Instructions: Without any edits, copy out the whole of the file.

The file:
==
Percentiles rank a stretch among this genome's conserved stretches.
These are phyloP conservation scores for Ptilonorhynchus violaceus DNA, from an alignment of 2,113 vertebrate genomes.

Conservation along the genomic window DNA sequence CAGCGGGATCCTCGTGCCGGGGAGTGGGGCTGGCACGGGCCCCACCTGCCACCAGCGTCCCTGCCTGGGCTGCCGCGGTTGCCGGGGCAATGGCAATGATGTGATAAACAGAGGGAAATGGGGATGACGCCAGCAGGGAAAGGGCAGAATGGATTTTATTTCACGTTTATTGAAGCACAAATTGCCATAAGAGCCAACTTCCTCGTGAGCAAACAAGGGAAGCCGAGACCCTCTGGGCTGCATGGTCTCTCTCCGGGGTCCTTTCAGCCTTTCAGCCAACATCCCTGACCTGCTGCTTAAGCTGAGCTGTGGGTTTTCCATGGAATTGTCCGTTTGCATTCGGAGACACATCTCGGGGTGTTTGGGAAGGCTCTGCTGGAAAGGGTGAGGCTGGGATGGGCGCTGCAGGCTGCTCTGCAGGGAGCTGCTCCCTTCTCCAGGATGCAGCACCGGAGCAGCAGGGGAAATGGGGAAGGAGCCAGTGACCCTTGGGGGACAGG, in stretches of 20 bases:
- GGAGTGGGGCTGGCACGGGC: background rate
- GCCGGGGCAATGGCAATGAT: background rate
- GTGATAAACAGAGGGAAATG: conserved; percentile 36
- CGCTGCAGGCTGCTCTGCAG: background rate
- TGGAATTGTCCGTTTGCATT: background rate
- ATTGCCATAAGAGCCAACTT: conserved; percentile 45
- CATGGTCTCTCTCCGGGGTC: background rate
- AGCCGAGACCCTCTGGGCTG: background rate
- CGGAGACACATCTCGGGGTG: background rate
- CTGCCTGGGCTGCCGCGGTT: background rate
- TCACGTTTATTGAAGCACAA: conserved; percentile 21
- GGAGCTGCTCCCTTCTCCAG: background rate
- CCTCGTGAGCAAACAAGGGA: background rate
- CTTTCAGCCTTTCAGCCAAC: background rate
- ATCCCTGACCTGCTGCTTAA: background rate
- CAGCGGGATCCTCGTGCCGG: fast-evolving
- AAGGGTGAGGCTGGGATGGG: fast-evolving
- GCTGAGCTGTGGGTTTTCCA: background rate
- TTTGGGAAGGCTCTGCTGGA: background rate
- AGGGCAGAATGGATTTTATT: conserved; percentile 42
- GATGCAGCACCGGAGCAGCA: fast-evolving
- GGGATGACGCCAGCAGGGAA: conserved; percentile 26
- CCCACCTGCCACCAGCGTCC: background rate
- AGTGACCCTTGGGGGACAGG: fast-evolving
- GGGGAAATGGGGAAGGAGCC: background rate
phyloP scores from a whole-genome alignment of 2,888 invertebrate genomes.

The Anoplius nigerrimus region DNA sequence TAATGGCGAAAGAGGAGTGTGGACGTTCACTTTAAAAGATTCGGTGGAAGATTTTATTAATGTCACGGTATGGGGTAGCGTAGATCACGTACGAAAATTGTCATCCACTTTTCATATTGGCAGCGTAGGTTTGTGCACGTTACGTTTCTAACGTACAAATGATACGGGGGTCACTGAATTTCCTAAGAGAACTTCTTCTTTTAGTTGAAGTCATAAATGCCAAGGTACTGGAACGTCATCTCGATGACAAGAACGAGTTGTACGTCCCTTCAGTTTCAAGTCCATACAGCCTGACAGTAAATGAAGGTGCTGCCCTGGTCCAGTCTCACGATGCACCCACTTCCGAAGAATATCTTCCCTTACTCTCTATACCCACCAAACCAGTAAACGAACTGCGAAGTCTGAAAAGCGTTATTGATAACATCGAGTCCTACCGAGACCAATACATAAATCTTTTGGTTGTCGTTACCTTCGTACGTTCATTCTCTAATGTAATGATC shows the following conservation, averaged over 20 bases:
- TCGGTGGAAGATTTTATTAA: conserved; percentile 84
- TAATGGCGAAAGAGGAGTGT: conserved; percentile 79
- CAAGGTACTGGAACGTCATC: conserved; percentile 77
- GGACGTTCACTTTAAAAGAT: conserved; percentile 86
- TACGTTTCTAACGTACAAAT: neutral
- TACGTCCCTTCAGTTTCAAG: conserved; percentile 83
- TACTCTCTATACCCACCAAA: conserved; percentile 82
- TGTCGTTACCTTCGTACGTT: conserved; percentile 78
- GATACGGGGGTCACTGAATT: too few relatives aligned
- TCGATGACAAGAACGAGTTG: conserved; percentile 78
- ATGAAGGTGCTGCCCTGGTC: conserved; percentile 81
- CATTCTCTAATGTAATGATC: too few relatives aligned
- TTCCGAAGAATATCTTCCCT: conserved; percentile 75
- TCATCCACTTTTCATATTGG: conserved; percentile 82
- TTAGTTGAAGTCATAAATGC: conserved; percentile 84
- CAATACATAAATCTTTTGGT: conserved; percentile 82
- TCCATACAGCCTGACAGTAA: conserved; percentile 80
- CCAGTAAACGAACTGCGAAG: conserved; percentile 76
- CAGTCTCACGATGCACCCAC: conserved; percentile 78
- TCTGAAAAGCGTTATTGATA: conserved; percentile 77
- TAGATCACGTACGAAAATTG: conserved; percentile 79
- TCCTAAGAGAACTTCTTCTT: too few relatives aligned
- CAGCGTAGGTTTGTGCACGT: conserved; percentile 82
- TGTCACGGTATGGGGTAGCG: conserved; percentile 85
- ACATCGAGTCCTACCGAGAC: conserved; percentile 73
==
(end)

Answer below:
Percentiles rank a stretch among this genome's conserved stretches.
These are phyloP conservation scores for Ptilonorhynchus violaceus DNA, from an alignment of 2,113 vertebrate genomes.

Conservation along the genomic window DNA sequence CAGCGGGATCCTCGTGCCGGGGAGTGGGGCTGGCACGGGCCCCACCTGCCACCAGCGTCCCTGCCTGGGCTGCCGCGGTTGCCGGGGCAATGGCAATGATGTGATAAACAGAGGGAAATGGGGATGACGCCAGCAGGGAAAGGGCAGAATGGATTTTATTTCACGTTTATTGAAGCACAAATTGCCATAAGAGCCAACTTCCTCGTGAGCAAACAAGGGAAGCCGAGACCCTCTGGGCTGCATGGTCTCTCTCCGGGGTCCTTTCAGCCTTTCAGCCAACATCCCTGACCTGCTGCTTAAGCTGAGCTGTGGGTTTTCCATGGAATTGTCCGTTTGCATTCGGAGACACATCTCGGGGTGTTTGGGAAGGCTCTGCTGGAAAGGGTGAGGCTGGGATGGGCGCTGCAGGCTGCTCTGCAGGGAGCTGCTCCCTTCTCCAGGATGCAGCACCGGAGCAGCAGGGGAAATGGGGAAGGAGCCAGTGACCCTTGGGGGACAGG, in stretches of 20 bases:
- GGAGTGGGGCTGGCACGGGC: background rate
- GCCGGGGCAATGGCAATGAT: background rate
- GTGATAAACAGAGGGAAATG: conserved; percentile 36
- CGCTGCAGGCTGCTCTGCAG: background rate
- TGGAATTGTCCGTTTGCATT: background rate
- ATTGCCATAAGAGCCAACTT: conserved; percentile 45
- CATGGTCTCTCTCCGGGGTC: background rate
- AGCCGAGACCCTCTGGGCTG: background rate
- CGGAGACACATCTCGGGGTG: background rate
- CTGCCTGGGCTGCCGCGGTT: background rate
- TCACGTTTATTGAAGCACAA: conserved; percentile 21
- GGAGCTGCTCCCTTCTCCAG: background rate
- CCTCGTGAGCAAACAAGGGA: background rate
- CTTTCAGCCTTTCAGCCAAC: background rate
- ATCCCTGACCTGCTGCTTAA: background rate
- CAGCGGGATCCTCGTGCCGG: fast-evolving
- AAGGGTGAGGCTGGGATGGG: fast-evolving
- GCTGAGCTGTGGGTTTTCCA: background rate
- TTTGGGAAGGCTCTGCTGGA: background rate
- AGGGCAGAATGGATTTTATT: conserved; percentile 42
- GATGCAGCACCGGAGCAGCA: fast-evolving
- GGGATGACGCCAGCAGGGAA: conserved; percentile 26
- CCCACCTGCCACCAGCGTCC: background rate
- AGTGACCCTTGGGGGACAGG: fast-evolving
- GGGGAAATGGGGAAGGAGCC: background rate
phyloP scores from a whole-genome alignment of 2,888 invertebrate genomes.

The Anoplius nigerrimus region DNA sequence TAATGGCGAAAGAGGAGTGTGGACGTTCACTTTAAAAGATTCGGTGGAAGATTTTATTAATGTCACGGTATGGGGTAGCGTAGATCACGTACGAAAATTGTCATCCACTTTTCATATTGGCAGCGTAGGTTTGTGCACGTTACGTTTCTAACGTACAAATGATACGGGGGTCACTGAATTTCCTAAGAGAACTTCTTCTTTTAGTTGAAGTCATAAATGCCAAGGTACTGGAACGTCATCTCGATGACAAGAACGAGTTGTACGTCCCTTCAGTTTCAAGTCCATACAGCCTGACAGTAAATGAAGGTGCTGCCCTGGTCCAGTCTCACGATGCACCCACTTCCGAAGAATATCTTCCCTTACTCTCTATACCCACCAAACCAGTAAACGAACTGCGAAGTCTGAAAAGCGTTATTGATAACATCGAGTCCTACCGAGACCAATACATAAATCTTTTGGTTGTCGTTACCTTCGTACGTTCATTCTCTAATGTAATGATC shows the following conservation, averaged over 20 bases:
- TCGGTGGAAGATTTTATTAA: conserved; percentile 84
- TAATGGCGAAAGAGGAGTGT: conserved; percentile 79
- CAAGGTACTGGAACGTCATC: conserved; percentile 77
- GGACGTTCACTTTAAAAGAT: conserved; percentile 86
- TACGTTTCTAACGTACAAAT: neutral
- TACGTCCCTTCAGTTTCAAG: conserved; percentile 83
- TACTCTCTATACCCACCAAA: conserved; percentile 82
- TGTCGTTACCTTCGTACGTT: conserved; percentile 78
- GATACGGGGGTCACTGAATT: too few relatives aligned
- TCGATGACAAGAACGAGTTG: conserved; percentile 78
- ATGAAGGTGCTGCCCTGGTC: conserved; percentile 81
- CATTCTCTAATGTAATGATC: too few relatives aligned
- TTCCGAAGAATATCTTCCCT: conserved; percentile 75
- TCATCCACTTTTCATATTGG: conserved; percentile 82
- TTAGTTGAAGTCATAAATGC: conserved; percentile 84
- CAATACATAAATCTTTTGGT: conserved; percentile 82
- TCCATACAGCCTGACAGTAA: conserved; percentile 80
- CCAGTAAACGAACTGCGAAG: conserved; percentile 76
- CAGTCTCACGATGCACCCAC: conserved; percentile 78
- TCTGAAAAGCGTTATTGATA: conserved; percentile 77
- TAGATCACGTACGAAAATTG: conserved; percentile 79
- TCCTAAGAGAACTTCTTCTT: too few relatives aligned
- CAGCGTAGGTTTGTGCACGT: conserved; percentile 82
- TGTCACGGTATGGGGTAGCG: conserved; percentile 85
- ACATCGAGTCCTACCGAGAC: conserved; percentile 73